By Jared Chausow
By Katie Toth
By Elizabeth Flock
By Albert Samaha
By Anna Merlan
By Jon Campbell
By Jon Campbell
By Albert Samaha
Main Drags: Find cotton candy, corn on the cob, rollerbladers, and the ghosts of Damon Runyon's friends on the boardwalk. Drugstores, diners, banks, soul food joints, doughnut shops, and the train station dot 116th Street.
Boundaries: Atlantic Ocean to the south, Rockaway Inlet to the north, Beach 110th Street to the east, and 126th Street to the west
Mass Transit: Take the A train toward Far Rockaway, transfer at Broad Channel to the Rockaway Park Shuttle.
Average Rent: Prices vary according to season. Summer rentals, from Memorial Day to Labor Day, average $5000 for a two-bedroom and $3000 to $5000 ($2000 to $4000) for a bungalow, depending on condition. Off season: Studios are $650 to $750 ($650); one-bedroom, $800 to $1000 ($900); two-bedroom, $1000 to $1200 ($1200); three-bedroom $1300 to 1500 ($1350).
Average Price to Buy: Two-family houses, $650,000 and up ($300,000 to $500,000); single-family homes north of 116th street, $500,000 and up ($400,000 and up).
To Do: "They ain't only two things to do in Rockaway," says one of the pizza boys at Ciro's Italian restaurant, "drink and fuck . . . well, and smoke some too." Indeed. Nightlife can be painfully, or wonderfully, quiet, depending on one's mood. Irish bars used to pepper the street corners; now there are only a few. The Irish Circle, 109-19 Rockaway Beach Boulevard, is a dark, loud saloon with cheap beers, a tough-skinned crowd, a jukebox stocked with country, and over 30 TV screens. In the day, find all the accoutrements of a Club Med vacation: Good snorkeling and scuba can be found near the Atlantic Beach Bridge, and, on the other end of the island, Breezy Point Executive Golf Course (Beach 169th Street), an 18-hole pitch and putt. Handball courts, basketball courts, and chess tables line the beach promenade.
Cultural Cues: Rockaway folk aren't isolationists, although some seem to wear the phrase "I haven't been to the city in 15 years" like a badge of honor. Drinks, they seem to like 'em stiff; dogs, they grow 'em big.
Cultural Institutions: The Rockaway Museum, a gallery devoted to the colorful history of the peninsula, is open Monday, Wednesday, and Thursday, from noon to 4 p.m., and is located inside The Wave news building, home to a weekly paper over 100 years old. The Rockaway Artists Alliance also meets once a month inside Fort Tilden, a National Park.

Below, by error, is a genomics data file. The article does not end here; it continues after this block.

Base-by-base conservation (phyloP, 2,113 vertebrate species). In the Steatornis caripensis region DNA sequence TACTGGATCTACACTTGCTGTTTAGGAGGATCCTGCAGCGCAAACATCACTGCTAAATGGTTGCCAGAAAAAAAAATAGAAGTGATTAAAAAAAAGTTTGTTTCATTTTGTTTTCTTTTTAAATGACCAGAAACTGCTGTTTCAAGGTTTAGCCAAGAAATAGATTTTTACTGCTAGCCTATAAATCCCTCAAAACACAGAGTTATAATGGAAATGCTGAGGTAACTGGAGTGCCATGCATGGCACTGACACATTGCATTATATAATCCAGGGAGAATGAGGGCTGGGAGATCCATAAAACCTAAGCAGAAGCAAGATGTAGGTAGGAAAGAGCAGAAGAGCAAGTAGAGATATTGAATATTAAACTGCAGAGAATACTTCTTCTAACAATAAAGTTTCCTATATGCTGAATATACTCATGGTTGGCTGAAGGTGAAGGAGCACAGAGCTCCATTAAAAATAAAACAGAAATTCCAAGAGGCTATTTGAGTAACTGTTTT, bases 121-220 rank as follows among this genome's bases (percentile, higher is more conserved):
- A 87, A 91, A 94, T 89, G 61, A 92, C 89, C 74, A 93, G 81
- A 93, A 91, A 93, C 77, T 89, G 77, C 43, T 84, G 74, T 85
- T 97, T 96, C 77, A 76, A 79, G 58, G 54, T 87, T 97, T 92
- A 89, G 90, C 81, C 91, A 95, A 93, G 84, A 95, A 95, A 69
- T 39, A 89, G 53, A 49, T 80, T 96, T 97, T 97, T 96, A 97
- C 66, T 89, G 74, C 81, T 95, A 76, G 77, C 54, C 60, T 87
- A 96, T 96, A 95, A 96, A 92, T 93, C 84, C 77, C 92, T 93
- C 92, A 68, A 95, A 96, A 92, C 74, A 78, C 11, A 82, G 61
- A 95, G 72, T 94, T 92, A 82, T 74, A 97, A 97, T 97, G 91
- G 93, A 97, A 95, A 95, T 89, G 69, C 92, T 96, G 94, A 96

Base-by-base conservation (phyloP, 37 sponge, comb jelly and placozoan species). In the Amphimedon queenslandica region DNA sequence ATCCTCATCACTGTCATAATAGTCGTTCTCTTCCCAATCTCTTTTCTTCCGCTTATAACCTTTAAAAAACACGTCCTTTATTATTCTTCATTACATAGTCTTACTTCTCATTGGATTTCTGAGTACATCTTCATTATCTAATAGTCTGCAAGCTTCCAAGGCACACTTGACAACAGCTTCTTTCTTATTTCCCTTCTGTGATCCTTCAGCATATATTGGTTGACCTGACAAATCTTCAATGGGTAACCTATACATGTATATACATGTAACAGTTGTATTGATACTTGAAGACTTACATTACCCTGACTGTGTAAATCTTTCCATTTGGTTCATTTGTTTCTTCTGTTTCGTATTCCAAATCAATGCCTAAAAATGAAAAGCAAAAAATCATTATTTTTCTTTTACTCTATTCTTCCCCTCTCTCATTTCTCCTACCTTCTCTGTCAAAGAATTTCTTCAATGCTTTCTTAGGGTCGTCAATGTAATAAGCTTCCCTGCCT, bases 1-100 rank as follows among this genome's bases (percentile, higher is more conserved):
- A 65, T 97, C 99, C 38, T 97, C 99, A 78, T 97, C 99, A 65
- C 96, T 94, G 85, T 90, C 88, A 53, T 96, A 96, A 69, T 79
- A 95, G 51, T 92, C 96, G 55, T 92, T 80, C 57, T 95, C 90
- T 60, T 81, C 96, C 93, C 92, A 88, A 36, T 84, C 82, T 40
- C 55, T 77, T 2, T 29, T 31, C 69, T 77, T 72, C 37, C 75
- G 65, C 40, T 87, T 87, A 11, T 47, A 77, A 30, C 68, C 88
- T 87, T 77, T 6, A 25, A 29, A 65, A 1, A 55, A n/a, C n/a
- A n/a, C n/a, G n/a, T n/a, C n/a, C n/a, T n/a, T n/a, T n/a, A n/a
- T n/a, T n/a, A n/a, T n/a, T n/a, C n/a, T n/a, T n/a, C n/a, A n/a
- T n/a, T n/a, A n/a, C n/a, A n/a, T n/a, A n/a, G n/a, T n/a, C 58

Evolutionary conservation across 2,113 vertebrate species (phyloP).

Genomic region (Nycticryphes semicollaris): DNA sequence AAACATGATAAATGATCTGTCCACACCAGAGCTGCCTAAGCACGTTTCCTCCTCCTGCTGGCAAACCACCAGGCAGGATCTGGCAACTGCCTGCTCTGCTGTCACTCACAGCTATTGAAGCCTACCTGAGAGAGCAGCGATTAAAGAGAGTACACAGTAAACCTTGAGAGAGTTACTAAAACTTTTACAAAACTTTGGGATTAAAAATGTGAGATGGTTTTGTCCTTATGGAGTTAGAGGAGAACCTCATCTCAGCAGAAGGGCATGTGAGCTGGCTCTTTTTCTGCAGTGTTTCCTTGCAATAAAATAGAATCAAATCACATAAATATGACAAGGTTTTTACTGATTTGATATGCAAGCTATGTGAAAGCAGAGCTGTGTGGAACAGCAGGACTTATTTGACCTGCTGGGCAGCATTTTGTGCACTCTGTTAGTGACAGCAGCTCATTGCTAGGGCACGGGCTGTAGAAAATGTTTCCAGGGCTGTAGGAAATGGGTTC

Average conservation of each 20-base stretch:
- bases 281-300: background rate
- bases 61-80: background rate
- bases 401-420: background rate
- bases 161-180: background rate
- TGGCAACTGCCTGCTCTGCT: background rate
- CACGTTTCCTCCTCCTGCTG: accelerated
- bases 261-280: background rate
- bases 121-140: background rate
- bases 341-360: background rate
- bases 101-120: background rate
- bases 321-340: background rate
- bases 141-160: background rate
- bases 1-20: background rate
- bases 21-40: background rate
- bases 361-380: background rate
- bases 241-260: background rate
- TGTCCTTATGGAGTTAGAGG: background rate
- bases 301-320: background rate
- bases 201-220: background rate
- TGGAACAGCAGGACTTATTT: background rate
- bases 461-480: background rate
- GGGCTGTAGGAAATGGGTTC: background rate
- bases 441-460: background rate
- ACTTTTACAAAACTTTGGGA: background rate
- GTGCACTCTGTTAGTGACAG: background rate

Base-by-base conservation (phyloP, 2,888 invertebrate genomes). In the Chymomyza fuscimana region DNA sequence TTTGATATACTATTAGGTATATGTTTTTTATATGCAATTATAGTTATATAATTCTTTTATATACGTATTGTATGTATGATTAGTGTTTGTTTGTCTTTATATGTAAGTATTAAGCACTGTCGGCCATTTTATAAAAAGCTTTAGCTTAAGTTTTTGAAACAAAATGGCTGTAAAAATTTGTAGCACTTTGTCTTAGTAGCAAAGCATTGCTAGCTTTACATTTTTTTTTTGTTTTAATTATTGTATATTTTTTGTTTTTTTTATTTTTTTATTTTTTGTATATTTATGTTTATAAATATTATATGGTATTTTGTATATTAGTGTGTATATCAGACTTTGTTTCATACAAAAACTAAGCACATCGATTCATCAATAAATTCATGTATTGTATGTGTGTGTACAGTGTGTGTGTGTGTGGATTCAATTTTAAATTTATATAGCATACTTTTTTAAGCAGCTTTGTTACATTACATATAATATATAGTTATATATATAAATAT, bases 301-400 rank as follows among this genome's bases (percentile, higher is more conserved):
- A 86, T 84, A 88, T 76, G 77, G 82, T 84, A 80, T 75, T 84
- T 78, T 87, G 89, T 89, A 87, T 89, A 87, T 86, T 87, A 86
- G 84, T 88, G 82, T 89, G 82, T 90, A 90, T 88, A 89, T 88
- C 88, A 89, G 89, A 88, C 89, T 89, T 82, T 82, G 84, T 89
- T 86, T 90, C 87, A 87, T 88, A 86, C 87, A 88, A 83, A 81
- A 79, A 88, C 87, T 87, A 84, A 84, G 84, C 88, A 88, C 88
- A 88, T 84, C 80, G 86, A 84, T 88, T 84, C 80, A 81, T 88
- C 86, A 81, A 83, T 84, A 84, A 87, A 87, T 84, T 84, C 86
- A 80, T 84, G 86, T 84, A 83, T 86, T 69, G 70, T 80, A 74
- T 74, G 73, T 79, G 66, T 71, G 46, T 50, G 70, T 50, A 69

Local Politicians: Councilman Joseph Addabbo Jr., Assemblywoman Audrey Pheffer, State Senator Malcolm Smith, and Congressman Anthony Weinerall Democrats
Best Restaurants: Behind the gas station, at 416 Beach 116th Street, the Wharf offers a picture-perfect view of Jamaica Bay, Kennedy Airport, and the Manhattan skyline. Boats float to its docks to eat in or take out from a mostly deep-fried menu that comes fairly pricey to Rockafolk. Their fish isn't local, though the breaded sea scallops ($8.25) prove to be a tender burger alternative. Oh, if your waitress disappears for, say, 30 minutes or more, don't worry. She probably won't come back anytime soon. So just try and enjoy the view. The Sunset Diner, 116-01 Beach Channel Drive, makes for a close, air-conditioned alternative.
Crime: The presence of firefighters and cops in Rockaway, locals say, helps to make the neighborhood one of the safest in the city. The neighborhood is patrolled by the 100th Precinct, and includes Arverne, Belle Harbor, Breezy Point, Broad Channel, Neponsit, and Roxbury. As of September 25, 2005 they reported 1 murder, 5 rapes, 60 robberies, 55 felonious assaults, and 46 burglaries. (As of August 18, they reported 2 homicides, compared to 1 last year; 7 rapes, up from 3; 41 robberies, compared to 38; 43 felonious assaults, down from 54; and 39 burglaries, down from 66).